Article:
SPEAKER John Bercow is facing the loss of his seat at the next election after the Tories said they would break with tradition and field a candidate against him.

Business Secretary Andrea Leadsom, who has had numerous run-ins with the Buckingham MP, claimed he had “broken” Commons rules to help fellow Remainers on Brexit.

The move is retribution for Mr Bercow allowing the procedure whereby MPs took over the Commons last week and passed an emergency law designed to block no-deal.

The move, coupled with the opposition’s refusal to grant Boris Johnson’s demand for an early election, threw the Prime Minister’s Brexit strategy into disarray.

Mr Bercow has also made public statements criticising the government.

Last month, he told an Edinburgh Fringe event he would fight any attempt to shut down parliament "with every bone in my body", then called it a "constitutional outrage" when Boris Johnson secured a prorogation of five weeks.

Traditionally, most parties stand aside on polling day for a “Speaker seeking re-election”.

However in an article for the Mail on Sunday, Ms Leadsom said her party would oppose Mr Bercow because he had “failed” the country by allowing a “flagrant abuse” of process.

She wrote: “As an MP, a Minister and a former Leader of the Commons, I fully respect and appreciate the role of the Speaker. But last week, the current Speaker failed us.

“In allowing MPs to use Standing Order No 24 – an important procedure whereby MPs can debate urgent issues – as a route to taking over the Parliamentary timetable and giving power to the Opposition, the Speaker hasn’t just bent the rules, he has broken them.

“So it is right that the Conservatives will recognise this fact at the next General Election by standing our candidate against him in Buckingham.”

She went on: “Parliamentary procedure is centuries old. The process of having a first, second and third reading is a tool to protect the public.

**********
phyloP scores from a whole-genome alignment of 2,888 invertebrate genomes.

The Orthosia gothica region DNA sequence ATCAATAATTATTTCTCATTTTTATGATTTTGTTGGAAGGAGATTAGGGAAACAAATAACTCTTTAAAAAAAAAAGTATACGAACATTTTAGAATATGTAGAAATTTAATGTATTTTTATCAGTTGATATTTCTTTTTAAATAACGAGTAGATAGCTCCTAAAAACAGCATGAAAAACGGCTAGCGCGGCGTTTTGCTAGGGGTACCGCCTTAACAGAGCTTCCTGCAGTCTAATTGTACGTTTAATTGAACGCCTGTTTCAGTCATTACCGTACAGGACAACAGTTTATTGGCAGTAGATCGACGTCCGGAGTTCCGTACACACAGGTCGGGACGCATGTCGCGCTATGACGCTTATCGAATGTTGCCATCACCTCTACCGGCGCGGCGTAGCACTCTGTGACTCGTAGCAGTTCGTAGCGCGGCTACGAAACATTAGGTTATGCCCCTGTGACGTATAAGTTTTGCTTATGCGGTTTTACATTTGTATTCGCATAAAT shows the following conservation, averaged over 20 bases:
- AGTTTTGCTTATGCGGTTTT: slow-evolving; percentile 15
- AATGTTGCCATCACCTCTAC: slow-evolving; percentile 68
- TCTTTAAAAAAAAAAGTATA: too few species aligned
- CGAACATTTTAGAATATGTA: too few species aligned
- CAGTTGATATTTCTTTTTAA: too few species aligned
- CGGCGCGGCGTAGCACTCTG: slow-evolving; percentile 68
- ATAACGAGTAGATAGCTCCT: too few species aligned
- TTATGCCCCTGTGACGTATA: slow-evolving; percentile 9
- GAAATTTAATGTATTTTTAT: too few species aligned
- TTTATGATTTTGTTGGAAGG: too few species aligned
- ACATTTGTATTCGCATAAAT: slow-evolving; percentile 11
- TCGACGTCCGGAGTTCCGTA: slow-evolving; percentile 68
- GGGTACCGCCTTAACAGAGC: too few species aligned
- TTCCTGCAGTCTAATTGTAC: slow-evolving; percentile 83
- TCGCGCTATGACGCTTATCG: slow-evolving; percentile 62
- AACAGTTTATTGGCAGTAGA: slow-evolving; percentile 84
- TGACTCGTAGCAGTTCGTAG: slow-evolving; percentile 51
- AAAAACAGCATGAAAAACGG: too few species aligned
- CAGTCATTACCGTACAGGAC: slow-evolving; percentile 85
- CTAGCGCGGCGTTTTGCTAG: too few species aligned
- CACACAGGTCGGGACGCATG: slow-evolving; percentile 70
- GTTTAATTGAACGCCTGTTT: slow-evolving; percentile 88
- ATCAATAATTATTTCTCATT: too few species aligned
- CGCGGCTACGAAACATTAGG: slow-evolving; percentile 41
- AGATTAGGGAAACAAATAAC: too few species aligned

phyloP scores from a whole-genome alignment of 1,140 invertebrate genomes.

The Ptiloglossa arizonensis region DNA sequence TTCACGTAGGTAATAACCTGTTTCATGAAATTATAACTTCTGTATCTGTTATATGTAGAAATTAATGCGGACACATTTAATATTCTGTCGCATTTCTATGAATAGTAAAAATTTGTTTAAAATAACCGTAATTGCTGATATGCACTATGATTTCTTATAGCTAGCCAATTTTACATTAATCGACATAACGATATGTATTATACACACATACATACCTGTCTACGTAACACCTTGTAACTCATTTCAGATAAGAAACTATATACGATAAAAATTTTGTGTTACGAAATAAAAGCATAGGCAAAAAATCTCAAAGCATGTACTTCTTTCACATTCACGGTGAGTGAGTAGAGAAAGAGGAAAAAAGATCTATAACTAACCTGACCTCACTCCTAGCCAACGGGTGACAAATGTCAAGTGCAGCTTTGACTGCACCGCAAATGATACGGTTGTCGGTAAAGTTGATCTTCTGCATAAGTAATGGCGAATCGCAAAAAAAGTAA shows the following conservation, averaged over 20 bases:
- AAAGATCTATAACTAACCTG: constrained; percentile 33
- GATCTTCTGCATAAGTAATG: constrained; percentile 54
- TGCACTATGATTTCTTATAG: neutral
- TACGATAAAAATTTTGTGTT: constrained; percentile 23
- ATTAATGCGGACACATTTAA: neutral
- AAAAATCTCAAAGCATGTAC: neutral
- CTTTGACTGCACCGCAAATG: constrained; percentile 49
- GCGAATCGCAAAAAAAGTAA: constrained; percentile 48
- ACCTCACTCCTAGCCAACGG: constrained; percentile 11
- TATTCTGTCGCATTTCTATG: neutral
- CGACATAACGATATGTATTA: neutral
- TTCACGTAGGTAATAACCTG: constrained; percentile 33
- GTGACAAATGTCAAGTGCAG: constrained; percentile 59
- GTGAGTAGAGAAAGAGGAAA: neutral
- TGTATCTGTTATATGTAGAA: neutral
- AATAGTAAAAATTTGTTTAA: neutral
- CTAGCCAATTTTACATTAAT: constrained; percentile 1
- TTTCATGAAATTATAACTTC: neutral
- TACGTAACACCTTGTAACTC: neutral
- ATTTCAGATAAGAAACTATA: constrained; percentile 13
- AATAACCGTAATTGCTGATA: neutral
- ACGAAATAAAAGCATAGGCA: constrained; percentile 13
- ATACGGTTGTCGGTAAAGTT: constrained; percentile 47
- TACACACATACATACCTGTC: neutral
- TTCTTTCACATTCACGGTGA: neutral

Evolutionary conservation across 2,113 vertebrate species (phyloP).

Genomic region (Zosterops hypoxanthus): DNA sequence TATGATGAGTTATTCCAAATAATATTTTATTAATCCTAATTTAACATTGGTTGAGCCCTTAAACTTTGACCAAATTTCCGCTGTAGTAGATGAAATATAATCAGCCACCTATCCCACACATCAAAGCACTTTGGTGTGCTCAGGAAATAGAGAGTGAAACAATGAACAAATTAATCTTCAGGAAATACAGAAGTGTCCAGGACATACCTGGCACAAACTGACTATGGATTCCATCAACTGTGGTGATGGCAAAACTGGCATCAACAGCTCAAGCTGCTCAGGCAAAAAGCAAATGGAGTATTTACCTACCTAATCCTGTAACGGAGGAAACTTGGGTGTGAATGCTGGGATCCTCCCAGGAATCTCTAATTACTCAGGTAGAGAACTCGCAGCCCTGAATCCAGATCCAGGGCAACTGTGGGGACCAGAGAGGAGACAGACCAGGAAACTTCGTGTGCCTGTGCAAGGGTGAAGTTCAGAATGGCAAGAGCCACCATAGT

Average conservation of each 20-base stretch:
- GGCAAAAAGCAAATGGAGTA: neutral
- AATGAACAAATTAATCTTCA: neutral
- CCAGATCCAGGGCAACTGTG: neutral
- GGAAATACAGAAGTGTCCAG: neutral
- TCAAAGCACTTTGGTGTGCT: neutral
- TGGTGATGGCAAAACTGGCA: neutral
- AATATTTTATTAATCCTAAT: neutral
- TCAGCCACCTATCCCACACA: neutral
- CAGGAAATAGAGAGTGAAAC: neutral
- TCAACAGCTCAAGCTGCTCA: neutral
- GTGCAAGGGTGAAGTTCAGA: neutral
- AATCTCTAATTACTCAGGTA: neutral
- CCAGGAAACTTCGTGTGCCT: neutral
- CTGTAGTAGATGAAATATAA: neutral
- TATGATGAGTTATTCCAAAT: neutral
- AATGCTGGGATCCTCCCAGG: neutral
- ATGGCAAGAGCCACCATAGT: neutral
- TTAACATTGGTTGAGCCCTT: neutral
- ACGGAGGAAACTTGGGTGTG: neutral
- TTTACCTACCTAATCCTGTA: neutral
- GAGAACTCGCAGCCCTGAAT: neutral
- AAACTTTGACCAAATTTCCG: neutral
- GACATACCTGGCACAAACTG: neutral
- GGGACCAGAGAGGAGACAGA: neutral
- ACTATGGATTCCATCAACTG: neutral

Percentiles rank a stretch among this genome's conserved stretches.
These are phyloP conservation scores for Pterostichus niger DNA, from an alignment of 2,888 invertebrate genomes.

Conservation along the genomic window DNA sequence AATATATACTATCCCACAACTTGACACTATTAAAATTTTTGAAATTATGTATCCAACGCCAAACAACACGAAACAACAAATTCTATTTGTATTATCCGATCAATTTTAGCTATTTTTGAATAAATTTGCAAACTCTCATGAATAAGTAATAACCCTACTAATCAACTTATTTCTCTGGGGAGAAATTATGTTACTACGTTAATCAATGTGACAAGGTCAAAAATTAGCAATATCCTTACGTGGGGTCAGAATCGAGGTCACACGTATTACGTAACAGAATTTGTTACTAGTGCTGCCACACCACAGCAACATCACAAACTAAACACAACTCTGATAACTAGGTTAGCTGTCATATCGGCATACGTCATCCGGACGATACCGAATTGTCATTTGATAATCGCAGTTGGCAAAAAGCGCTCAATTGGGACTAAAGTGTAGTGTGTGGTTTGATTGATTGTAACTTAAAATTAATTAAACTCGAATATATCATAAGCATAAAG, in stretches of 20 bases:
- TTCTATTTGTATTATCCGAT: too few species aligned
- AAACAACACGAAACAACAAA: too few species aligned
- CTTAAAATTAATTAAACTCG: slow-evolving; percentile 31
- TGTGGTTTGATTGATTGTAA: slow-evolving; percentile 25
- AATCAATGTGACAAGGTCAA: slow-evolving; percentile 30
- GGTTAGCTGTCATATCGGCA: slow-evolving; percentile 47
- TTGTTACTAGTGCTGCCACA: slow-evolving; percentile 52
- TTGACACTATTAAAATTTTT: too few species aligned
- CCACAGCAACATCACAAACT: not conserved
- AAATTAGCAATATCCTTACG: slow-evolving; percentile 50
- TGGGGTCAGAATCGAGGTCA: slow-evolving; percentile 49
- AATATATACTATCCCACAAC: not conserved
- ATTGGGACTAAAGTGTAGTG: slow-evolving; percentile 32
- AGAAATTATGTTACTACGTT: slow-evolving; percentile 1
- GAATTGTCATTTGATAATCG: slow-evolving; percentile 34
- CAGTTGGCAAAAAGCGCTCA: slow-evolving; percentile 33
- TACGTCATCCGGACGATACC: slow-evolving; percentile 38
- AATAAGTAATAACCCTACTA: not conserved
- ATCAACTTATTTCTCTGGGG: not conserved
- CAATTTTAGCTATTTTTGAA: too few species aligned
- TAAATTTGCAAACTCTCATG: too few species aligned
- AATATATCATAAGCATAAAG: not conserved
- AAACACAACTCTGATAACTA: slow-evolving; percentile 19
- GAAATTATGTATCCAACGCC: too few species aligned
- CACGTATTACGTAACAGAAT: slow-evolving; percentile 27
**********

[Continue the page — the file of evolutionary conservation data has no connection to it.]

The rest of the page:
“What we saw on Tuesday was a flagrant abuse of this process.

"The Standing Order No 24 that the Opposition proposed wasn’t appropriate for a Motion.

“It was intended to ram through legislation for purely political motives.

"The use of Standing Order No 24 in this way will lead to the creation of bad laws.

"This is a route to the diminution of our democracy, which is why the Prime Minister is now calling for a General Election. Bring it on, I say, and bring back an impartial Speaker.”

Mr Bercow, 56, was elected as a Tory MP in 1997 and became Speaker in June 2009, when he was obliged to shed his party allegiance.

Buckingham is one of the most Conservative seats in the country, and he would struggle were he to seek re-election in a properly fought contest.

The last time he stood on a party ticket, in 2005, the Tories took 57.4 per cent of the vote to win with a majority of 18,129 over Labour.

Last year, the Speaker apologised after claims he called Ms Leadsom a "stupid woman".

Mr Bercow has been challenged before for his seat.

In 2010, then Ukip leader Nigel Farage won more than 10,000 votes in the seat.

Other speakers have also been challenged in the past.

The SNP stood against Speaker Michael Martin in Glasgow in 2001 and 2005.